Home title fraud earned the “latest scam” label from the FBI back in 2008. Home title fraud (also known as “deed fraud”) is different from mortgage fraud. Title fraud occurs when someone obtains the title to your home through fraudulent methods. Then, the criminal tries to use your home’s equity to secure as many loans as possible. Homeowners can be completely unaware of this until the lender tries to foreclose on the home. It can take your real estate attorneys months to undo the damage.
Poniatowski Leding Parikh Reach Settlement in Southern California Title Fraud Case
PLP partner Kim Leding successfully settled a complicated case of title fraud that was set for trial involving a Southern California “quiet title action.” The fraudsters forged our client’s signature and the notary signature on a deed transferring our client’s real property to the thief’s name. This sophisticated scheme involved the title company, the lender and a stolen notary seal.
It turns out that the District Attorney was all too familiar with this scam. Criminals are perpetrating it in California in growing numbers.
Is This New Fraud a Real Threat to Homeowners?
Title fraud was once a rare crime, but the FBI now calls it a growing problem. In 2017, an estimated 9,600 victims lost over $56 million to title fraud schemes. With so much information available online and with so many more real estate transactions handled digitally, criminals find it easier to defraud homeowners, especially those who are not internet-savvy.
- Seniors often have a lot of equity in their home, but they may not be as up-to-date on internet protocols as their younger counterparts. This leaves them vulnerable to having their personal data stolen, which fraudsters use to access property records.
- Homeowners with second properties or real estate investments are another group who can fall victim to scammers. It is easier to miss bills or past-due notices on properties where you don’t live.
- County record offices are also often out-of-date technologically, leaving more gaps through which title thieves can slip.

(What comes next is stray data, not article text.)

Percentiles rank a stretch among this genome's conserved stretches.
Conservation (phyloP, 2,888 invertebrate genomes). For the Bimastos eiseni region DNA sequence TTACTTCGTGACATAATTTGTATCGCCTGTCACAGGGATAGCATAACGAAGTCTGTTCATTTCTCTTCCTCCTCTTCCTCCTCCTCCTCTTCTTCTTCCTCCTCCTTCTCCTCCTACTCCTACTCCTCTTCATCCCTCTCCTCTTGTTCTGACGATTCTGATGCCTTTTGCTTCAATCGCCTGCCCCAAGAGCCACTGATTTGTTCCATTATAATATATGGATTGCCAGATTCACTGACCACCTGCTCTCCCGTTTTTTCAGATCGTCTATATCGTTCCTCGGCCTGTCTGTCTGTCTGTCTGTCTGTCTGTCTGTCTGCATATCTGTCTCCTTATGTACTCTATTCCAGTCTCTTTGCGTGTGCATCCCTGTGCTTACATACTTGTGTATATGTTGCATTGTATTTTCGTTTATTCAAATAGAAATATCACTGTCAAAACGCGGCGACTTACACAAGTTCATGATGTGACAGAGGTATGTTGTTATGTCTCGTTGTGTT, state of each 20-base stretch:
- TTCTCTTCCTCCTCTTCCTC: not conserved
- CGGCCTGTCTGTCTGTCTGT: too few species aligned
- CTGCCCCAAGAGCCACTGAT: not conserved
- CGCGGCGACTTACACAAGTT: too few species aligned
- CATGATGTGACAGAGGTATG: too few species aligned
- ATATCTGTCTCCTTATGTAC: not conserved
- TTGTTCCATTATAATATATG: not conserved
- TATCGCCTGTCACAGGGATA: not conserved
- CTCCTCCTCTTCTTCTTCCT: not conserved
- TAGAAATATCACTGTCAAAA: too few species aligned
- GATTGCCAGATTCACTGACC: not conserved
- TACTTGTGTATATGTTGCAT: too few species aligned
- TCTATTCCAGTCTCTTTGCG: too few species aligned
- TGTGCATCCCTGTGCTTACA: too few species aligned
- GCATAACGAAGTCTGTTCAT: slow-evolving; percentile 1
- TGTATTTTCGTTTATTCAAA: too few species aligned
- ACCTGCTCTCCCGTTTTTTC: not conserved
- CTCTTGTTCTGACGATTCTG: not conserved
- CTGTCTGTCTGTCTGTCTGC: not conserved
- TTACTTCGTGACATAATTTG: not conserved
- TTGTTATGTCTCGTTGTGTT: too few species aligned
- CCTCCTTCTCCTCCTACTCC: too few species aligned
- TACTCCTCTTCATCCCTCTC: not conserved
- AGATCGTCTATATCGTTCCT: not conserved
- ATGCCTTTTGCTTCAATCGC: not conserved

In the case handled by PLP partner Kim Leding, the owner was the successor trustee of the trust created by her deceased mother. That trust was in the process of trust administration. This leads us to believe that recently deceased property owners are targeted by title fraudsters who find them by canvassing the public records and death notices.
How to Protect Yourself Against Title Fraud
Homeowners and commercial property landlords need to stay vigilant to watch for scams against your home titles. This fraud is a type of identity theft, but title fraud is not usually covered by title insurance or identity theft warranties.
- There are agencies that you can pay to monitor your title. But many counties offer a free notification service in which you can receive notice through email or text if a document is filed against your property.
- You can also check your property record each year for any documents or loans you or your attorney didn’t file.
When you find something amiss, you will need to notify local law enforcement to report the crime. You may want to get an experienced real estate attorney to confirm your ownership of your property.
Contact Poniatowski Leding Parikh Law Corporation for real estate legal advice. Our attorneys have over 50 years combined experience in real estate legal matters in Oakland, the East Bay, Pleasanton and the Bay Area.